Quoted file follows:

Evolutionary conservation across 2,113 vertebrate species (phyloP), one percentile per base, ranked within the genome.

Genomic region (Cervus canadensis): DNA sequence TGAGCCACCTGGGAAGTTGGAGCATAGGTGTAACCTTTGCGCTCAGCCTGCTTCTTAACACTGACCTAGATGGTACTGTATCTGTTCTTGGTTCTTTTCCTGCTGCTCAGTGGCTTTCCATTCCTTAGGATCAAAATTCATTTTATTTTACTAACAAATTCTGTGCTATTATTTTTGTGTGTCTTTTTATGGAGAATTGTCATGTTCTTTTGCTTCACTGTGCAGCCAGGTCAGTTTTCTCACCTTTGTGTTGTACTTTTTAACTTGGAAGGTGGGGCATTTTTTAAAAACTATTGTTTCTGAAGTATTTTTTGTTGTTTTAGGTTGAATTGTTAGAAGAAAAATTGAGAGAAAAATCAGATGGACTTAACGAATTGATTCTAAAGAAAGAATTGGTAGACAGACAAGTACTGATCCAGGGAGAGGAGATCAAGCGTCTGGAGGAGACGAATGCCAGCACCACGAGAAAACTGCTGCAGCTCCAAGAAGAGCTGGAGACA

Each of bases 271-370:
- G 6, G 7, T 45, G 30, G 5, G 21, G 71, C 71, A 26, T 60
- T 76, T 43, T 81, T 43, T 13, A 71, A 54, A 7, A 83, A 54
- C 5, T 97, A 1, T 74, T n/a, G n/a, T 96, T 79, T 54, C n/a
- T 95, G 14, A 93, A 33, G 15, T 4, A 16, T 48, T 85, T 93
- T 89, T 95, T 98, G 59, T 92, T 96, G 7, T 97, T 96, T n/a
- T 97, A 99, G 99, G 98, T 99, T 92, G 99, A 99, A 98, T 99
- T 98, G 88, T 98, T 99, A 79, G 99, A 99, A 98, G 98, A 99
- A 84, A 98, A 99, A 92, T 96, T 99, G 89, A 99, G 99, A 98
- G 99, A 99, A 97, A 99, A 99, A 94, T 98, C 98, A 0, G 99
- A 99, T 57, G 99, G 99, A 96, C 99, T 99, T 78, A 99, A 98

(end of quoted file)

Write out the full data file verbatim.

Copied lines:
Evolutionary conservation across 2,113 vertebrate species (phyloP), one percentile per base, ranked within the genome.

Genomic region (Cervus canadensis): DNA sequence TGAGCCACCTGGGAAGTTGGAGCATAGGTGTAACCTTTGCGCTCAGCCTGCTTCTTAACACTGACCTAGATGGTACTGTATCTGTTCTTGGTTCTTTTCCTGCTGCTCAGTGGCTTTCCATTCCTTAGGATCAAAATTCATTTTATTTTACTAACAAATTCTGTGCTATTATTTTTGTGTGTCTTTTTATGGAGAATTGTCATGTTCTTTTGCTTCACTGTGCAGCCAGGTCAGTTTTCTCACCTTTGTGTTGTACTTTTTAACTTGGAAGGTGGGGCATTTTTTAAAAACTATTGTTTCTGAAGTATTTTTTGTTGTTTTAGGTTGAATTGTTAGAAGAAAAATTGAGAGAAAAATCAGATGGACTTAACGAATTGATTCTAAAGAAAGAATTGGTAGACAGACAAGTACTGATCCAGGGAGAGGAGATCAAGCGTCTGGAGGAGACGAATGCCAGCACCACGAGAAAACTGCTGCAGCTCCAAGAAGAGCTGGAGACA

Each of bases 271-370:
- G 6, G 7, T 45, G 30, G 5, G 21, G 71, C 71, A 26, T 60
- T 76, T 43, T 81, T 43, T 13, A 71, A 54, A 7, A 83, A 54
- C 5, T 97, A 1, T 74, T n/a, G n/a, T 96, T 79, T 54, C n/a
- T 95, G 14, A 93, A 33, G 15, T 4, A 16, T 48, T 85, T 93
- T 89, T 95, T 98, G 59, T 92, T 96, G 7, T 97, T 96, T n/a
- T 97, A 99, G 99, G 98, T 99, T 92, G 99, A 99, A 98, T 99
- T 98, G 88, T 98, T 99, A 79, G 99, A 99, A 98, G 98, A 99
- A 84, A 98, A 99, A 92, T 96, T 99, G 89, A 99, G 99, A 98
- G 99, A 99, A 97, A 99, A 99, A 94, T 98, C 98, A 0, G 99
- A 99, T 57, G 99, G 99, A 96, C 99, T 99, T 78, A 99, A 98